24 Not only do the teachers have supports, but students also receive a wide range of supports and accommodations to help them succeed in their general education classes, with 93% receiving some form of support. Extended time is the most frequently cited accommodation—more time to take tests, more time to do assignments. Less common are slower-paced instruction, assignments that are shorter or different from those in the rest of the class, having tests modified or read, or physical adaptations to the classroom.

25 In addition to the accommodations, they also receive other types of supports. Supports tend to cluster into supports from other adults and program types of supports. Three out of five have their progress monitored by a special education teacher and more than a third receive more frequent feedback on their work, while fewer than 20% receive other types of individual help such as teacher’s aides, computers, videos, or interpreters. In addition, almost a quarter of the students receive additional assistance and instruction focusing on learning strategies and study skills.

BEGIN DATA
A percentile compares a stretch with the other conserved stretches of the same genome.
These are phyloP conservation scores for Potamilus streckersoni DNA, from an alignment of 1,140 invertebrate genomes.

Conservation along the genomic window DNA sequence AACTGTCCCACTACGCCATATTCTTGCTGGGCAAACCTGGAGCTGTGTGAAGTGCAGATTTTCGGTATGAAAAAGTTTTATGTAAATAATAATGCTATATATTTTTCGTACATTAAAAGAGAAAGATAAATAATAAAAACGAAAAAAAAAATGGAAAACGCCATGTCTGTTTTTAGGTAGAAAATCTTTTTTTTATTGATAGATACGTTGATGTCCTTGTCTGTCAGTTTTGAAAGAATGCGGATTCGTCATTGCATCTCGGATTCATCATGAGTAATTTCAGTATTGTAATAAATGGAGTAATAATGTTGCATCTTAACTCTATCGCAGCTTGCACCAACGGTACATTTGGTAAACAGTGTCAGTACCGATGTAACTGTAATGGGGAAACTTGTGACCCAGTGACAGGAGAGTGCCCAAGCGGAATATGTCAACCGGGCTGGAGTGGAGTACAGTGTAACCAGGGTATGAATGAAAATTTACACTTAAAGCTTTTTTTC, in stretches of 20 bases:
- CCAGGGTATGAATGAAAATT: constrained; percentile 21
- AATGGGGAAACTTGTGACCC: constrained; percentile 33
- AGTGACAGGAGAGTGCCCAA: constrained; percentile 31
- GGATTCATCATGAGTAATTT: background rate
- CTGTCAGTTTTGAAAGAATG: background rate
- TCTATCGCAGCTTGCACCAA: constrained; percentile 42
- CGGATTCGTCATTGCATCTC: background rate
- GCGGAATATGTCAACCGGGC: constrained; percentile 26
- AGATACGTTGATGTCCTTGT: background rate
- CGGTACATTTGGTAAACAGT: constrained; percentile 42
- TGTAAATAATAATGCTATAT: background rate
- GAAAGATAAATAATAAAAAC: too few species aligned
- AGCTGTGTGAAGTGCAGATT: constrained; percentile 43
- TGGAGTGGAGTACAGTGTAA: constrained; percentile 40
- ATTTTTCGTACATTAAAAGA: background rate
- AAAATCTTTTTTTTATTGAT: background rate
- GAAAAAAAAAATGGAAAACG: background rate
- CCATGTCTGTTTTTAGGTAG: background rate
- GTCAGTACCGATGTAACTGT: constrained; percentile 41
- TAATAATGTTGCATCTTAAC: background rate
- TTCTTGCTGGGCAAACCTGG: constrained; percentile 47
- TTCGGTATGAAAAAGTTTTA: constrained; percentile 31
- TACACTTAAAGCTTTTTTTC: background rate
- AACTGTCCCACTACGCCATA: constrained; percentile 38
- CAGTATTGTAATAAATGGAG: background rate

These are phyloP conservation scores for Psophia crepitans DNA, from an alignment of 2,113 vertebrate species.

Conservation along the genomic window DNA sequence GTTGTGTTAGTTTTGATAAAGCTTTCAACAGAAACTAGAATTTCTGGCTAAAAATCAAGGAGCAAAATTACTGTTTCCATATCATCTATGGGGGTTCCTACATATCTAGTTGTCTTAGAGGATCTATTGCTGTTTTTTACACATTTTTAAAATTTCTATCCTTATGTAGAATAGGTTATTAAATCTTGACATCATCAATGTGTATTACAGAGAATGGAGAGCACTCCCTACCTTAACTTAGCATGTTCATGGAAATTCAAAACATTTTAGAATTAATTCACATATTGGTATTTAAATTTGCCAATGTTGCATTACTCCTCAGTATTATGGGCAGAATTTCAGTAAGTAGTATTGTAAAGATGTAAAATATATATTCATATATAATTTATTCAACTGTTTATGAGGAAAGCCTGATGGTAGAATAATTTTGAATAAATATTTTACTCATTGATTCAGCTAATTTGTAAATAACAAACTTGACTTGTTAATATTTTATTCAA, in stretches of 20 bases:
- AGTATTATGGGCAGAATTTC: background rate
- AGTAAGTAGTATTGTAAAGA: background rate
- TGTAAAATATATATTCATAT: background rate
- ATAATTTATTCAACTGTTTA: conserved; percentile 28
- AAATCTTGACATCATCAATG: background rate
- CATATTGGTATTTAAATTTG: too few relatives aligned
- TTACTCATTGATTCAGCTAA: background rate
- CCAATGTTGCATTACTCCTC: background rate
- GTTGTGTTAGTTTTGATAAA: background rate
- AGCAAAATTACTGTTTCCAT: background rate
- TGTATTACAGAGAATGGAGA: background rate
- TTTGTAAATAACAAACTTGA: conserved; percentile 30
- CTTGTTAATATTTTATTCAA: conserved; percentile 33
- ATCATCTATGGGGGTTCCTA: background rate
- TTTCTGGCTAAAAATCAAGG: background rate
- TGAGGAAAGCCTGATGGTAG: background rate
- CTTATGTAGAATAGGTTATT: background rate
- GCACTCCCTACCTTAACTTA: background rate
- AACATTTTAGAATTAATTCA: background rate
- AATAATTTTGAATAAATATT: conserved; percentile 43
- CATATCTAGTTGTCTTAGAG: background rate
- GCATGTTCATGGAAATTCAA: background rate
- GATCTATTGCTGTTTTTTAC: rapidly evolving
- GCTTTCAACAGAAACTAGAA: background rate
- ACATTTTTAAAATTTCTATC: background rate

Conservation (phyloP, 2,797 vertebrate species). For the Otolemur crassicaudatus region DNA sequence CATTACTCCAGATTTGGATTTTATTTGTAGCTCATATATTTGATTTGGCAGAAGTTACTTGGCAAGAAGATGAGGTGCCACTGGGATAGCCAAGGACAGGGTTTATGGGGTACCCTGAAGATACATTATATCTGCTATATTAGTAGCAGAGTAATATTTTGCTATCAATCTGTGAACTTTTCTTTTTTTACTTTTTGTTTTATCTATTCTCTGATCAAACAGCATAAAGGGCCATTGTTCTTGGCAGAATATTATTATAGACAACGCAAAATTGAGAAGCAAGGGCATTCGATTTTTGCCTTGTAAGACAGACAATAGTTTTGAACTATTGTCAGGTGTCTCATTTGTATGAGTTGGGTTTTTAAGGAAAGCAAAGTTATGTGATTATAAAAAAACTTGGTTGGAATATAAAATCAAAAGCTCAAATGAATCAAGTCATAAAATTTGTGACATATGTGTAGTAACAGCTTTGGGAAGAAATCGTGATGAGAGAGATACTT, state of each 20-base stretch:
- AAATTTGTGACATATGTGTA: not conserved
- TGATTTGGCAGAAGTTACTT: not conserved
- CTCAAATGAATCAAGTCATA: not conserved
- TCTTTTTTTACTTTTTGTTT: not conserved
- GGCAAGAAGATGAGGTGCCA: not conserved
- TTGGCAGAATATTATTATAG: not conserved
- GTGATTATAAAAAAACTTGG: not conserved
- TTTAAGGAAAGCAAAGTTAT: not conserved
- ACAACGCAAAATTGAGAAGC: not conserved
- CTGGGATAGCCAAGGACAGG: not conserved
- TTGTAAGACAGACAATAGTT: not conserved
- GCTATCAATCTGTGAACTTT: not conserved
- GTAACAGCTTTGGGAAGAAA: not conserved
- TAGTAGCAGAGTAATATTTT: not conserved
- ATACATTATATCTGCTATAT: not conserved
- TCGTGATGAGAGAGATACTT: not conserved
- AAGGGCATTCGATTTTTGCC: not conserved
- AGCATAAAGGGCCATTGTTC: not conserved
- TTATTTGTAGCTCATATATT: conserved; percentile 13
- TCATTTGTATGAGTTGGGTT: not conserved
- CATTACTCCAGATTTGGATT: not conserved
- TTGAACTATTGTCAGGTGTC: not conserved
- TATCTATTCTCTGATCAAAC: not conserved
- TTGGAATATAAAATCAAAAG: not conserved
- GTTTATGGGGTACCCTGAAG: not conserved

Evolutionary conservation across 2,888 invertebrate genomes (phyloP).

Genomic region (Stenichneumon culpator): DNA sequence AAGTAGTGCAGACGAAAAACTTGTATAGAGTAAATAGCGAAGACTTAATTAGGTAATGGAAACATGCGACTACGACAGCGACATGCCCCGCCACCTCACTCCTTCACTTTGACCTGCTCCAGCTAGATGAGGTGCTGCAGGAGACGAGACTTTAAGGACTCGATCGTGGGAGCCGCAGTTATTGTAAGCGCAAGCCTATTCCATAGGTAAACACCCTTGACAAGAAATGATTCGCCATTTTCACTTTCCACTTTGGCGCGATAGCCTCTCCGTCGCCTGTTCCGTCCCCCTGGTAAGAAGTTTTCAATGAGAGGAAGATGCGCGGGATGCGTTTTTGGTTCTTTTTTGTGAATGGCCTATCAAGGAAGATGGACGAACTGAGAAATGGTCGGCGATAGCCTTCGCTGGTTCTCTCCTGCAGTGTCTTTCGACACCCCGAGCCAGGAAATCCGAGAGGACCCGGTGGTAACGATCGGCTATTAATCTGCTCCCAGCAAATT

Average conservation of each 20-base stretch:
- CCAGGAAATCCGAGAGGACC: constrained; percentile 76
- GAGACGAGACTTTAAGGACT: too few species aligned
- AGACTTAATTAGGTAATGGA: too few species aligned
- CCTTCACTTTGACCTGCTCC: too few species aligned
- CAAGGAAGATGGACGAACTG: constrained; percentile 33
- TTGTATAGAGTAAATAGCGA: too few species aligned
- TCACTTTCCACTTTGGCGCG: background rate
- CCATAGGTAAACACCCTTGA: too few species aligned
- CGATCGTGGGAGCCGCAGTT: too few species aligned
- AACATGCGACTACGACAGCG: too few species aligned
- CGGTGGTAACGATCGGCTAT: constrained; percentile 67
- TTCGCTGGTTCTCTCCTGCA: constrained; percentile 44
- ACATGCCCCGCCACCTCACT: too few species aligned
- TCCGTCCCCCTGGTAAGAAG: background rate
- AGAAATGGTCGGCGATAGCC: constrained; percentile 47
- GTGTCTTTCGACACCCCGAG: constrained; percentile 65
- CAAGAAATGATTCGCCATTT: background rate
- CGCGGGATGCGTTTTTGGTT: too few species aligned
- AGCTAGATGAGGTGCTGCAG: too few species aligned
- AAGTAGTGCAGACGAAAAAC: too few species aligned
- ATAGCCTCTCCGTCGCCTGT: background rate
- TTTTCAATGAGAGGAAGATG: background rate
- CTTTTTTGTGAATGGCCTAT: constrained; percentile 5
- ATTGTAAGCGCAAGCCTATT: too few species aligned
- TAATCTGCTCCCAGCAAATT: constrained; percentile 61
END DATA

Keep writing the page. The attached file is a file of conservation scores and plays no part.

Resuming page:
We have most of the students with disabilities in general education academic classes that are mostly at grade level. These students have received a wide range of accommodations and supports to help them benefit from instruction. They have fairly experienced teachers who receive some amount of support because these students are in their class.